POSTS BY Tomasz Tadeusz Koncewicz

“Existential Judicial Review” in Retrospect, “Subversive Jurisprudence” in Prospect. The Polish Constitutional Court Then, Now and … Tomorrow

Does anybody still remember what has happened to the Polish Constitutional Court – the first institution to be razed to the ground by the Polish counter-revolution? The “new court” that has emerged from the rubbles of the rule of law has more than readily embraced a new role of serving its political masters. The transformation of a once-proud and respected institution into a pawn on the political chessboard painfully reminds us of how deep off the cliff Poland has fallen in just three years.

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The Polish Counter-Revolution Two and a Half Years Later: Where Are We Today?  

The Polish Constitutional Court is gone. The ordinary courts have been captured. The National Council of the Judiciary brought to the heel and replaced with the loyalists. Two and a half years after the fateful elections of 2015 there are important lessons to be learnt from the way the democratic backsliding has progressed and the liberal democracy has been overpowered. In order to fully understand the Polish counter-revolution, we must start by revisiting 1989.

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Dusting off the Old Precedent – Why the Commission Must Stick to the Art. 7 Procedure Against Poland

Here we go again. The reports are resurfacing that the Commission is ready to back away from the Article 7 procedure that was initiated against Poland last December. Should we be surprised? For anybody who vaguely follows the Commission’s vanishing act, the answer must be a resounding „no”. Instead, the analysis that follows offers a journey back in time and argues that the past teaches us some important lessons and … rhymes.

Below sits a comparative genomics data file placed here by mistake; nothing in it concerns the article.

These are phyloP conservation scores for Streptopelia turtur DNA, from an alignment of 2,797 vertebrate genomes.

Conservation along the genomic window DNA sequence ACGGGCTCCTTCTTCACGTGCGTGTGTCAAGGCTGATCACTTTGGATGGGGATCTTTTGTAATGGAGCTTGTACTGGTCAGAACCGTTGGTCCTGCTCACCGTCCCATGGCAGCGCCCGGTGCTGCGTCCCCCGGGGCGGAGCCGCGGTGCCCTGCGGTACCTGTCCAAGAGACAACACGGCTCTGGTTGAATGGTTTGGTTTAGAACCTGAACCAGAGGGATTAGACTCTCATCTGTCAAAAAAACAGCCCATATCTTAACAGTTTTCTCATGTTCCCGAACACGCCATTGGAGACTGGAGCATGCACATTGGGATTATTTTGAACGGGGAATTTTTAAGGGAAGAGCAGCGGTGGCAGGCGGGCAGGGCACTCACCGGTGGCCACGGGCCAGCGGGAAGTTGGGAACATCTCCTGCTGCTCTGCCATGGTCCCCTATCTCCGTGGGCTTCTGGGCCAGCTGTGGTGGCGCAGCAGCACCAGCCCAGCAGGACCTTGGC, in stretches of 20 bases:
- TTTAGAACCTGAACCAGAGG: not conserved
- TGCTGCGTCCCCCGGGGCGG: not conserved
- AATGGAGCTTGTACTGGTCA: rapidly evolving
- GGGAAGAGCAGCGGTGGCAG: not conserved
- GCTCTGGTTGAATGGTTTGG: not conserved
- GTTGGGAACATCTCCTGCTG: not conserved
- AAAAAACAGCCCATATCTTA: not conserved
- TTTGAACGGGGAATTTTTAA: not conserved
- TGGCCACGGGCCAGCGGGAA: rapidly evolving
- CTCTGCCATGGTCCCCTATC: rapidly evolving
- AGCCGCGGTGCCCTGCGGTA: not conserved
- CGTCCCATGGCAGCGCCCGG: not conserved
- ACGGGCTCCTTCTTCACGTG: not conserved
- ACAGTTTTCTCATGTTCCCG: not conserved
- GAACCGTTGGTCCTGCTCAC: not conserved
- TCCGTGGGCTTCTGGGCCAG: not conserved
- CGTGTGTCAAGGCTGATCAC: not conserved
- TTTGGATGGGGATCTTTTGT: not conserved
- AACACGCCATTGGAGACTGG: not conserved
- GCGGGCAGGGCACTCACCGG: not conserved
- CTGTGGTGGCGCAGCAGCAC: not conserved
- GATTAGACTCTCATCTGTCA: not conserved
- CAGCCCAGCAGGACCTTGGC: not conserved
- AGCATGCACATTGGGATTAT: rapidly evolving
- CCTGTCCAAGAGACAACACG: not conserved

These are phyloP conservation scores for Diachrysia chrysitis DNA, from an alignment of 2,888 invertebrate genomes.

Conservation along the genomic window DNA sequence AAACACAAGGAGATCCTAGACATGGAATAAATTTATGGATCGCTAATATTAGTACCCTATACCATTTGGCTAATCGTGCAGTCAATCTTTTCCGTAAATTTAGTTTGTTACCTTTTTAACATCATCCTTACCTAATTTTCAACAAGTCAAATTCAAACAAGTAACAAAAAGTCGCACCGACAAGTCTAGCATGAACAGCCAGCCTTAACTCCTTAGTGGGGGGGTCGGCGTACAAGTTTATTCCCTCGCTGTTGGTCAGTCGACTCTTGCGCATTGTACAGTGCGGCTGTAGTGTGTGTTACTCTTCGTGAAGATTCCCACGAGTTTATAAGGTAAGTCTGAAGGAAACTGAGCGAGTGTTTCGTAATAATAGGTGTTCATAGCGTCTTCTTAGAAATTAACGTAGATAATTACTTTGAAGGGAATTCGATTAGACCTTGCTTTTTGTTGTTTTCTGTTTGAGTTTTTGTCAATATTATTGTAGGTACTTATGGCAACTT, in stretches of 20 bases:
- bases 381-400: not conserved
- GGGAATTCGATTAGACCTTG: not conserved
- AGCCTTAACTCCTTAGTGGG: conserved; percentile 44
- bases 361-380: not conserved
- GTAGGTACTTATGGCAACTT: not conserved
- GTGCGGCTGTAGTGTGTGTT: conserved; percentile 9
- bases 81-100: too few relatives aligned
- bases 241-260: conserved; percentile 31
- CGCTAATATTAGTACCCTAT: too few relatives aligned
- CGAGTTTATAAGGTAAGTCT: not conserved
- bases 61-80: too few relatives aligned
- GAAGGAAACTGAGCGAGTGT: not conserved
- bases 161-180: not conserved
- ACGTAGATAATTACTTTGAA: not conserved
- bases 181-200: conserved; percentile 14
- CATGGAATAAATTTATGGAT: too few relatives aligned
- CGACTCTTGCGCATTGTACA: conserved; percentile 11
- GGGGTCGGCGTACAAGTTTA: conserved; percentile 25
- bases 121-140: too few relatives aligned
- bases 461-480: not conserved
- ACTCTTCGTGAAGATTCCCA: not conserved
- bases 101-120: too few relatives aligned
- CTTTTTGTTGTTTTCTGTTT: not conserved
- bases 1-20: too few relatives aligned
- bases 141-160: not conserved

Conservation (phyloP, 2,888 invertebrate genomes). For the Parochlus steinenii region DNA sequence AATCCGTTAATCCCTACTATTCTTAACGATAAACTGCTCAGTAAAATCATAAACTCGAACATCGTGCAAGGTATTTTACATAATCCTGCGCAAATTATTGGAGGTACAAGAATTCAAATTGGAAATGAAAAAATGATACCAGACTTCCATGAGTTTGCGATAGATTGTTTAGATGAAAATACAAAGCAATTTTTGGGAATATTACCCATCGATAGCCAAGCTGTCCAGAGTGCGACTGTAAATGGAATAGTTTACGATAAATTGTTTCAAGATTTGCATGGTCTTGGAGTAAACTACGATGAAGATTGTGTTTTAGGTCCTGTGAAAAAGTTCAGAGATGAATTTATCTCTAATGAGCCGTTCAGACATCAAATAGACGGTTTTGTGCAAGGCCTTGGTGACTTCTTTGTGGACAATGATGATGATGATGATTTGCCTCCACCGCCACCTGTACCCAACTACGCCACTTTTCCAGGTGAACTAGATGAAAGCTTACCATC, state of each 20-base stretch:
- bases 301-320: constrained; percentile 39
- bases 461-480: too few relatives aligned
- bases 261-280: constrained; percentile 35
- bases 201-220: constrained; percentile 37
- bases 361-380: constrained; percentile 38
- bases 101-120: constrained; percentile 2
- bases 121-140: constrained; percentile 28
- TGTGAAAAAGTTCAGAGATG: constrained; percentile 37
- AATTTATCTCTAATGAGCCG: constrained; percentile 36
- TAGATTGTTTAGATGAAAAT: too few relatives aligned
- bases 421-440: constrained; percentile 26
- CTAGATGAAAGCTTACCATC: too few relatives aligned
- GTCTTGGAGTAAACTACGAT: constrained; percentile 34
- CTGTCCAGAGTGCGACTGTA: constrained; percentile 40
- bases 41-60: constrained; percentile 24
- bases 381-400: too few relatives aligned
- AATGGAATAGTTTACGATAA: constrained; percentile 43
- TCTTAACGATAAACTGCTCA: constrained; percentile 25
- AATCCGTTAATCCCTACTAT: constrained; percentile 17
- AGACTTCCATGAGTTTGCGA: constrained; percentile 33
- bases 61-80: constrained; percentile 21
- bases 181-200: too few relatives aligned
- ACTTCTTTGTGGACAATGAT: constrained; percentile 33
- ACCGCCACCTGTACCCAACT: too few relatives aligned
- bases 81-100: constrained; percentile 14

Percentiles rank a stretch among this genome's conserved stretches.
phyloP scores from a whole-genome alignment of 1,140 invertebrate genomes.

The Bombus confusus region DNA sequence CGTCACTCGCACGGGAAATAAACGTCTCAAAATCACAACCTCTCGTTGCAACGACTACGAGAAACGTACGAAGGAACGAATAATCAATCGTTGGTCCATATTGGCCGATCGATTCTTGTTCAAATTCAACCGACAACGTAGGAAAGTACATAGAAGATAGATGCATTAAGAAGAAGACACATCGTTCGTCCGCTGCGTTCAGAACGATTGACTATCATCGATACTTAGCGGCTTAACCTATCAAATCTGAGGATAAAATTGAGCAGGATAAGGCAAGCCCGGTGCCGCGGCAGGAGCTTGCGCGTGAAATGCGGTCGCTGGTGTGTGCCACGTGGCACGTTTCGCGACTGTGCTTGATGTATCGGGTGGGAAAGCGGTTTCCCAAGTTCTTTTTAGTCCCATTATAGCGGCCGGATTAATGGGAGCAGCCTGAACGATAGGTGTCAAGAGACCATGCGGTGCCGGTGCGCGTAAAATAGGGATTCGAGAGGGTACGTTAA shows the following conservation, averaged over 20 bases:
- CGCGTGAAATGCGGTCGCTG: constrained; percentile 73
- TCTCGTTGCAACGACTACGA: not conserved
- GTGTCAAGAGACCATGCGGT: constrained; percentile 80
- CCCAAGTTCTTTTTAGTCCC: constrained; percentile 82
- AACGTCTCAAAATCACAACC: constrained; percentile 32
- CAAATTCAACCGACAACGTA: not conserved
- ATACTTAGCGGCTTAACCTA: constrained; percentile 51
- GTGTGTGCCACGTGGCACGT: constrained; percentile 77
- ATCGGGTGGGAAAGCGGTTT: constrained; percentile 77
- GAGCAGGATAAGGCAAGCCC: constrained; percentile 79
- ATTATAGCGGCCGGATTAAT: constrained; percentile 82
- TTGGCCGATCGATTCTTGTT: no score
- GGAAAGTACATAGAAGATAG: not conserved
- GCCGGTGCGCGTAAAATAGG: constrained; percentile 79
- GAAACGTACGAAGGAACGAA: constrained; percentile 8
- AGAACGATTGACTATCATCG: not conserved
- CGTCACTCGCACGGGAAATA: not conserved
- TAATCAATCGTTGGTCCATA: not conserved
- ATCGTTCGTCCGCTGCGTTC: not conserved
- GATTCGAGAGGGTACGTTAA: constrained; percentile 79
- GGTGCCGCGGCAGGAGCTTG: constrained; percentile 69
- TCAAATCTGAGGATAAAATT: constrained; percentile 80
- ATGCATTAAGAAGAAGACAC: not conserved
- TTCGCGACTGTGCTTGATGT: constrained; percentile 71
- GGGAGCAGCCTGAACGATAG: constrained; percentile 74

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The Białowieża case. A Tragedy in Six Acts

In the judgment of 18th of April 2018 the European Court of Justice has ruled (unsurprisingly) that by carrying on logging activities on the UNESCO-protected Białowieża Forest, Poland has failed to fulfil its obligations under EU law. In the Białowieża case the process of judicialization of the EU governance called for a concerted action and dual commitments: from the Court and the Commission. The Court did its part, Commission failed and reverted to its bad ways from the past: negotiating with the government who has been giving short shrift to the Commission and to the core values of the EU law for two years and will continue doing that under the pretense of striving for a compromise with the EU. The Commission continues to be missing one crucial element: the politics of resentment are not just one-off aberration.

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The Consensus Fights Back: European First Principles Against the Rule of Law Crisis (part 2)